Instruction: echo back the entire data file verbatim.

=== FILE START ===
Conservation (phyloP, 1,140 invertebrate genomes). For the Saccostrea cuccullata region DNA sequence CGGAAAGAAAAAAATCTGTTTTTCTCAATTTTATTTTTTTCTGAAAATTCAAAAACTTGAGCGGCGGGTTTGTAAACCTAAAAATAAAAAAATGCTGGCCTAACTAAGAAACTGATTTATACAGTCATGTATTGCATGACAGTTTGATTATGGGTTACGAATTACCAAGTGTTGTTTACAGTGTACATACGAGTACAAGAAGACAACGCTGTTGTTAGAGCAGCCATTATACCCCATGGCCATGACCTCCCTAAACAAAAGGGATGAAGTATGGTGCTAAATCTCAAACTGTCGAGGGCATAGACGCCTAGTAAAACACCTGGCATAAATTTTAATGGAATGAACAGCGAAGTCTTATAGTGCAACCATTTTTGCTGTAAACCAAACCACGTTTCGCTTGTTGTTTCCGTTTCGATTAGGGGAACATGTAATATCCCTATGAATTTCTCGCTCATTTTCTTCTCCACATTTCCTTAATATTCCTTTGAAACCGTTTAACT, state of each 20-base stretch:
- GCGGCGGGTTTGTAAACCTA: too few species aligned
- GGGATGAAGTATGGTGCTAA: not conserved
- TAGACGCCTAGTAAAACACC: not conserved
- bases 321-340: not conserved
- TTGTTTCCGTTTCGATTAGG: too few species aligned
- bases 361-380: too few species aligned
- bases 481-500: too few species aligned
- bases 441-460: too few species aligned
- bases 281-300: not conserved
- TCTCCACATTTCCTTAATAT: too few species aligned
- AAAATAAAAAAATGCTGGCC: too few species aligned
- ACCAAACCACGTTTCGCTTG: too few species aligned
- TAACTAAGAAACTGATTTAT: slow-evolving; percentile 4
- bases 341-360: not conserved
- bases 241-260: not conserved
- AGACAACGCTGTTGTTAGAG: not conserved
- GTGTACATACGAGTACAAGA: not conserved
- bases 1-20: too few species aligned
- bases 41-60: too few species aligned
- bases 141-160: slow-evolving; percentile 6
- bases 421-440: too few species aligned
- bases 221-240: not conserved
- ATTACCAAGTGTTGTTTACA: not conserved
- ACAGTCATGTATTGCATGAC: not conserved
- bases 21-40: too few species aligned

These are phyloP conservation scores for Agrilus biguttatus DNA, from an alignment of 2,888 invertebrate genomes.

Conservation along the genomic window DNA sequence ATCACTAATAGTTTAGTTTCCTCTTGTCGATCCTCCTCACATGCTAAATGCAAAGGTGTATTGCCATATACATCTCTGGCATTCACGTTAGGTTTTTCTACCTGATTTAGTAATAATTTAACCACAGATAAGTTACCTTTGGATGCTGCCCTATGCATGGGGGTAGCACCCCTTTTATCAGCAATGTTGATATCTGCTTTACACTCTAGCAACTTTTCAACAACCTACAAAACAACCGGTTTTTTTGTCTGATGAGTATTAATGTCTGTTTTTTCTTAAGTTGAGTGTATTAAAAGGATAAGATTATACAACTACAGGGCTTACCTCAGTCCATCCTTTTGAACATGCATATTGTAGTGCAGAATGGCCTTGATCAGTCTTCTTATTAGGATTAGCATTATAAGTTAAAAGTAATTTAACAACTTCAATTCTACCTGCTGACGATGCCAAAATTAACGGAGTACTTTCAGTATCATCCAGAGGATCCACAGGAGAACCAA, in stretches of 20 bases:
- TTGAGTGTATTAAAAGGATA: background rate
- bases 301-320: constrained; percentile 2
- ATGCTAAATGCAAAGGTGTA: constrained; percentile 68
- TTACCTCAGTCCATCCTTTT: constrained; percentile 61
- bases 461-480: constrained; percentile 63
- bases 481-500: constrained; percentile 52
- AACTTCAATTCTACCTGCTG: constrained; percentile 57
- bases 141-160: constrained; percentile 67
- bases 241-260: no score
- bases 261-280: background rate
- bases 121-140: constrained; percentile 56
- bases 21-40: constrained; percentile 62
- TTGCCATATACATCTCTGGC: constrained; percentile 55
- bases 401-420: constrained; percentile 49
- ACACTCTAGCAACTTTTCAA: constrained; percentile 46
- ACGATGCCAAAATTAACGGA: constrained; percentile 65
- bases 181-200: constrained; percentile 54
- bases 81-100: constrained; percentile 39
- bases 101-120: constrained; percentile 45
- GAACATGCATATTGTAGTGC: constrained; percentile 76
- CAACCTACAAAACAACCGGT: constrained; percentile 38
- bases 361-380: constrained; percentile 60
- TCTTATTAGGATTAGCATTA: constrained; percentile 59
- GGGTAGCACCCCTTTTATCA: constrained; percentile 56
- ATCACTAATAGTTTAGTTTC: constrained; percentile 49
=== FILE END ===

Conservation (phyloP, 1,140 invertebrate genomes). For the Saccostrea cuccullata region DNA sequence CGGAAAGAAAAAAATCTGTTTTTCTCAATTTTATTTTTTTCTGAAAATTCAAAAACTTGAGCGGCGGGTTTGTAAACCTAAAAATAAAAAAATGCTGGCCTAACTAAGAAACTGATTTATACAGTCATGTATTGCATGACAGTTTGATTATGGGTTACGAATTACCAAGTGTTGTTTACAGTGTACATACGAGTACAAGAAGACAACGCTGTTGTTAGAGCAGCCATTATACCCCATGGCCATGACCTCCCTAAACAAAAGGGATGAAGTATGGTGCTAAATCTCAAACTGTCGAGGGCATAGACGCCTAGTAAAACACCTGGCATAAATTTTAATGGAATGAACAGCGAAGTCTTATAGTGCAACCATTTTTGCTGTAAACCAAACCACGTTTCGCTTGTTGTTTCCGTTTCGATTAGGGGAACATGTAATATCCCTATGAATTTCTCGCTCATTTTCTTCTCCACATTTCCTTAATATTCCTTTGAAACCGTTTAACT, state of each 20-base stretch:
- GCGGCGGGTTTGTAAACCTA: too few species aligned
- GGGATGAAGTATGGTGCTAA: not conserved
- TAGACGCCTAGTAAAACACC: not conserved
- bases 321-340: not conserved
- TTGTTTCCGTTTCGATTAGG: too few species aligned
- bases 361-380: too few species aligned
- bases 481-500: too few species aligned
- bases 441-460: too few species aligned
- bases 281-300: not conserved
- TCTCCACATTTCCTTAATAT: too few species aligned
- AAAATAAAAAAATGCTGGCC: too few species aligned
- ACCAAACCACGTTTCGCTTG: too few species aligned
- TAACTAAGAAACTGATTTAT: slow-evolving; percentile 4
- bases 341-360: not conserved
- bases 241-260: not conserved
- AGACAACGCTGTTGTTAGAG: not conserved
- GTGTACATACGAGTACAAGA: not conserved
- bases 1-20: too few species aligned
- bases 41-60: too few species aligned
- bases 141-160: slow-evolving; percentile 6
- bases 421-440: too few species aligned
- bases 221-240: not conserved
- ATTACCAAGTGTTGTTTACA: not conserved
- ACAGTCATGTATTGCATGAC: not conserved
- bases 21-40: too few species aligned

These are phyloP conservation scores for Agrilus biguttatus DNA, from an alignment of 2,888 invertebrate genomes.

Conservation along the genomic window DNA sequence ATCACTAATAGTTTAGTTTCCTCTTGTCGATCCTCCTCACATGCTAAATGCAAAGGTGTATTGCCATATACATCTCTGGCATTCACGTTAGGTTTTTCTACCTGATTTAGTAATAATTTAACCACAGATAAGTTACCTTTGGATGCTGCCCTATGCATGGGGGTAGCACCCCTTTTATCAGCAATGTTGATATCTGCTTTACACTCTAGCAACTTTTCAACAACCTACAAAACAACCGGTTTTTTTGTCTGATGAGTATTAATGTCTGTTTTTTCTTAAGTTGAGTGTATTAAAAGGATAAGATTATACAACTACAGGGCTTACCTCAGTCCATCCTTTTGAACATGCATATTGTAGTGCAGAATGGCCTTGATCAGTCTTCTTATTAGGATTAGCATTATAAGTTAAAAGTAATTTAACAACTTCAATTCTACCTGCTGACGATGCCAAAATTAACGGAGTACTTTCAGTATCATCCAGAGGATCCACAGGAGAACCAA, in stretches of 20 bases:
- TTGAGTGTATTAAAAGGATA: background rate
- bases 301-320: constrained; percentile 2
- ATGCTAAATGCAAAGGTGTA: constrained; percentile 68
- TTACCTCAGTCCATCCTTTT: constrained; percentile 61
- bases 461-480: constrained; percentile 63
- bases 481-500: constrained; percentile 52
- AACTTCAATTCTACCTGCTG: constrained; percentile 57
- bases 141-160: constrained; percentile 67
- bases 241-260: no score
- bases 261-280: background rate
- bases 121-140: constrained; percentile 56
- bases 21-40: constrained; percentile 62
- TTGCCATATACATCTCTGGC: constrained; percentile 55
- bases 401-420: constrained; percentile 49
- ACACTCTAGCAACTTTTCAA: constrained; percentile 46
- ACGATGCCAAAATTAACGGA: constrained; percentile 65
- bases 181-200: constrained; percentile 54
- bases 81-100: constrained; percentile 39
- bases 101-120: constrained; percentile 45
- GAACATGCATATTGTAGTGC: constrained; percentile 76
- CAACCTACAAAACAACCGGT: constrained; percentile 38
- bases 361-380: constrained; percentile 60
- TCTTATTAGGATTAGCATTA: constrained; percentile 59
- GGGTAGCACCCCTTTTATCA: constrained; percentile 56
- ATCACTAATAGTTTAGTTTC: constrained; percentile 49